The press release said participants on the call included Dr. Jane Zucker, assistant commissioner of the city’s health department; Menashe Shapiro, Mayor Eric Adams’ deputy chief of staff, and Joel Eiserdorfer, Adams’ senior advisor.
Representing the Orthodox communities was Rabbi David Niederman, executive director of the UJO, and other community leaders.
“They wanted to alert us that come the new school year, everybody should be vaccinated,” Niederman told the New York Jewish Week. “It was very important and helpful outreach to make sure that, God forbid, we don’t have any cases over here.”
A New York City health department spokesperson also confirmed the meeting in an email to the New York Jewish Week, saying it was “a previously scheduled meeting” that provided basic information on the importance of vaccinating against polio.
Local health officials, who launched a drive to increase vaccination against the potentially deadly virus, said the victim was experiencing paralysis, a hallmark of the disease, and that he had not been vaccinated against it.
The New York State Department of Health said that Rockland County currently has a polio vaccination rate of 60.5% among 2-year-olds, compared to the statewide average of 79.1%. Multiple sources told the New York Jewish Week that the 20-year-old man diagnosed with polio is part of Rockland County’s substantial Jewish community.
Although the UJO press release spoke of the possibility of more undiagnosed cases, Niederman asserted that “people are vaccinated here” in Williamsburg and said that the meeting was more about alerting parents before the school year starts. “The fact that there hasn’t even been one case over here shows you that people are vaccinated,” he said.
Another individual on the call who wished to remain anonymous was worried that people were singling out the Orthodox community. “We don’t want to be out there saying this is a Jewish issue,” the source said. “You have to understand the sensitivity.”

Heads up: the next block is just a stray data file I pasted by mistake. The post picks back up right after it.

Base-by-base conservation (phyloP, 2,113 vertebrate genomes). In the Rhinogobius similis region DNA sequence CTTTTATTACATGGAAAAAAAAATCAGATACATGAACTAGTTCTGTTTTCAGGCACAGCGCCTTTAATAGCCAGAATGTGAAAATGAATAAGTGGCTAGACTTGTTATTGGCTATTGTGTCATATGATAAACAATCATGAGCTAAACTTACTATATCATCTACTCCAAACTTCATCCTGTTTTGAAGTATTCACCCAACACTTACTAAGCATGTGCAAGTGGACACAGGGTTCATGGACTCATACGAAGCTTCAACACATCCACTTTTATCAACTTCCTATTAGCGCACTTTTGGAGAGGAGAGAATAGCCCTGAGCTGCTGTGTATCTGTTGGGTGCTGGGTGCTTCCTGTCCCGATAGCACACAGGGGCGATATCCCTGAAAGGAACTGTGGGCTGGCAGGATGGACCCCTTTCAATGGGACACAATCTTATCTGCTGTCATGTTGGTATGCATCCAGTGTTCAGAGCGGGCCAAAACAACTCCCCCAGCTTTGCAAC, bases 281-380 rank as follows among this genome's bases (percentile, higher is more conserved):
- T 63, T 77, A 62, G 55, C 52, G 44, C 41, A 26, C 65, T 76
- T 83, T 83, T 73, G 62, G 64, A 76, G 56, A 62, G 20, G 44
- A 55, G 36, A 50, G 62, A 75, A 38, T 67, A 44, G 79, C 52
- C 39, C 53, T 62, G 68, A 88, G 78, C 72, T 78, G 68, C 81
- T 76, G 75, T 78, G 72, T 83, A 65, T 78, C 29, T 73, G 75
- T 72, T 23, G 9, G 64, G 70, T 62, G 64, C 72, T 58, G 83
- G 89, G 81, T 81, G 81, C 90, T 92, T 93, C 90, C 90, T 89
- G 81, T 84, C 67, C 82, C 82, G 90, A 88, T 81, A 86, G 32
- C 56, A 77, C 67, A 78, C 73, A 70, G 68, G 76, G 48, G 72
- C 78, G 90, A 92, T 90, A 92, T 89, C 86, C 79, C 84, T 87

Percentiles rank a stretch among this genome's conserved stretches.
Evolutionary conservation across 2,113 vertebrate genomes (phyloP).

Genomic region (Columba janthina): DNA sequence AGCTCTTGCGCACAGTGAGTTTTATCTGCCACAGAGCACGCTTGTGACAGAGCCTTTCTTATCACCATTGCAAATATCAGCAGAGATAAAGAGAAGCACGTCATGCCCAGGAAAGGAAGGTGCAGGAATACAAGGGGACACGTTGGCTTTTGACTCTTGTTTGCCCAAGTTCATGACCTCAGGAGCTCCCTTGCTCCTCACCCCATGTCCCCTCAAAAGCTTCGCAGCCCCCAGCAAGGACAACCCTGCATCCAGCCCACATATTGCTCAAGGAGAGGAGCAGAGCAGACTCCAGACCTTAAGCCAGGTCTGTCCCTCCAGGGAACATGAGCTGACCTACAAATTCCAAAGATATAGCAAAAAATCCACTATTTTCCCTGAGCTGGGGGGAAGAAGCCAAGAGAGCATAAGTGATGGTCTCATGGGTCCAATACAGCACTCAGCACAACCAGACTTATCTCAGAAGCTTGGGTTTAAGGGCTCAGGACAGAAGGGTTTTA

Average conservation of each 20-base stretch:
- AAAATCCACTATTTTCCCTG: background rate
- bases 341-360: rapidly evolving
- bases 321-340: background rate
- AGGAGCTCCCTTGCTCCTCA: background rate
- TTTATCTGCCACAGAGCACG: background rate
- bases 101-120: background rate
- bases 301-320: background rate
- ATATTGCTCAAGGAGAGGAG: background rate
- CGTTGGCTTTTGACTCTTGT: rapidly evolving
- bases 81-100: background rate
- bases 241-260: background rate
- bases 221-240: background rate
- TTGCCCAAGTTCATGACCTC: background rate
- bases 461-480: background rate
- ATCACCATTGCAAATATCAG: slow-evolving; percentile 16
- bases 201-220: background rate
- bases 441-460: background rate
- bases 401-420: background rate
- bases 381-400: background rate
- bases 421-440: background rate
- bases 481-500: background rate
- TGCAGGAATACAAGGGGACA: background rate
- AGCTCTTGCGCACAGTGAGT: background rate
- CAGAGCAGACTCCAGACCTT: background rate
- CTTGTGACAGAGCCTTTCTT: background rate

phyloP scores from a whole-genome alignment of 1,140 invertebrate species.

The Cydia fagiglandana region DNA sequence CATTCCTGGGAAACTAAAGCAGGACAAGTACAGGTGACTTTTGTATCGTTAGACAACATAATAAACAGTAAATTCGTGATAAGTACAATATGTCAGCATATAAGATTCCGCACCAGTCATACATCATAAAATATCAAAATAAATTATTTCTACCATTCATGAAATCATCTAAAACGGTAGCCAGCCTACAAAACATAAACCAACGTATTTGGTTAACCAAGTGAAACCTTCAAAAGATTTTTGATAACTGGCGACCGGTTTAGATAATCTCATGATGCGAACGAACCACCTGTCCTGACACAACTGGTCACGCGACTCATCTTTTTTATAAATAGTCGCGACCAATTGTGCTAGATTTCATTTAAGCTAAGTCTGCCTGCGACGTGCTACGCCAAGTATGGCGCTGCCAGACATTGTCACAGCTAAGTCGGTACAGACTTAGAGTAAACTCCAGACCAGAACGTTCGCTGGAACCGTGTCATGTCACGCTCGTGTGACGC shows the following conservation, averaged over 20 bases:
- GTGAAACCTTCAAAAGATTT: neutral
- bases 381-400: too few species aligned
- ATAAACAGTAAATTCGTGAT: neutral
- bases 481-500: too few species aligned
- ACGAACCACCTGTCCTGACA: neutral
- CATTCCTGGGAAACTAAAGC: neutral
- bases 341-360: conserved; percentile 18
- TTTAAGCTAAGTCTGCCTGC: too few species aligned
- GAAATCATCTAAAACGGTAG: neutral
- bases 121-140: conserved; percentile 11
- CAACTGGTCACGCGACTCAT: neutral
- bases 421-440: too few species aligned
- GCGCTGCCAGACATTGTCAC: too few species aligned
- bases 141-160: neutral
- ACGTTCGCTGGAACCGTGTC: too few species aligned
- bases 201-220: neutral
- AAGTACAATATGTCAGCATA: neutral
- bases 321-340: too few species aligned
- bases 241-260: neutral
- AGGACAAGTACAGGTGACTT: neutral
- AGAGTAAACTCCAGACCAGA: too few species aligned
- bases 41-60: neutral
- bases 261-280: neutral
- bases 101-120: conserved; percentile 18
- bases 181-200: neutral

Polio is a highly contagious disease that can cause paralysis and even death. Before an effective vaccine was developed in the early 1950s, tens of thousands of Americans were infected annually; some wound up with permanent disabilities and a handful were consigned to iron lungs, machines that would help them breathe mechanically after their own bodies were too weakened to do so on their own. A 1952 outbreak killed more than 3,000 people, mostly children.
“Polio is something that when people hear about it, they shiver,” Niederman said. “Everybody is concerned.”
The polio victim is reportedly living at his parents’ home with his wife. “He was released from the hospital,” one source told the New York Jewish Week on condition of anonymity. “He’s a young adult, in a wheelchair. He got married recently.”
Meanwhile, the New York State Department of Health said in a separate press release that they launched a wastewater surveillance investigation with the Centers for Disease Control and Prevention in the region, which lead to the discovery of polio virus samples from June in Rockland County. The investigation showed that the samples are linked to other samples from Jerusalem and London.
Officials are urging anyone who is unvaccinated to get vaccinated to protect themselves. For more information on polio vaccinations, visit health.ny.gov/polio.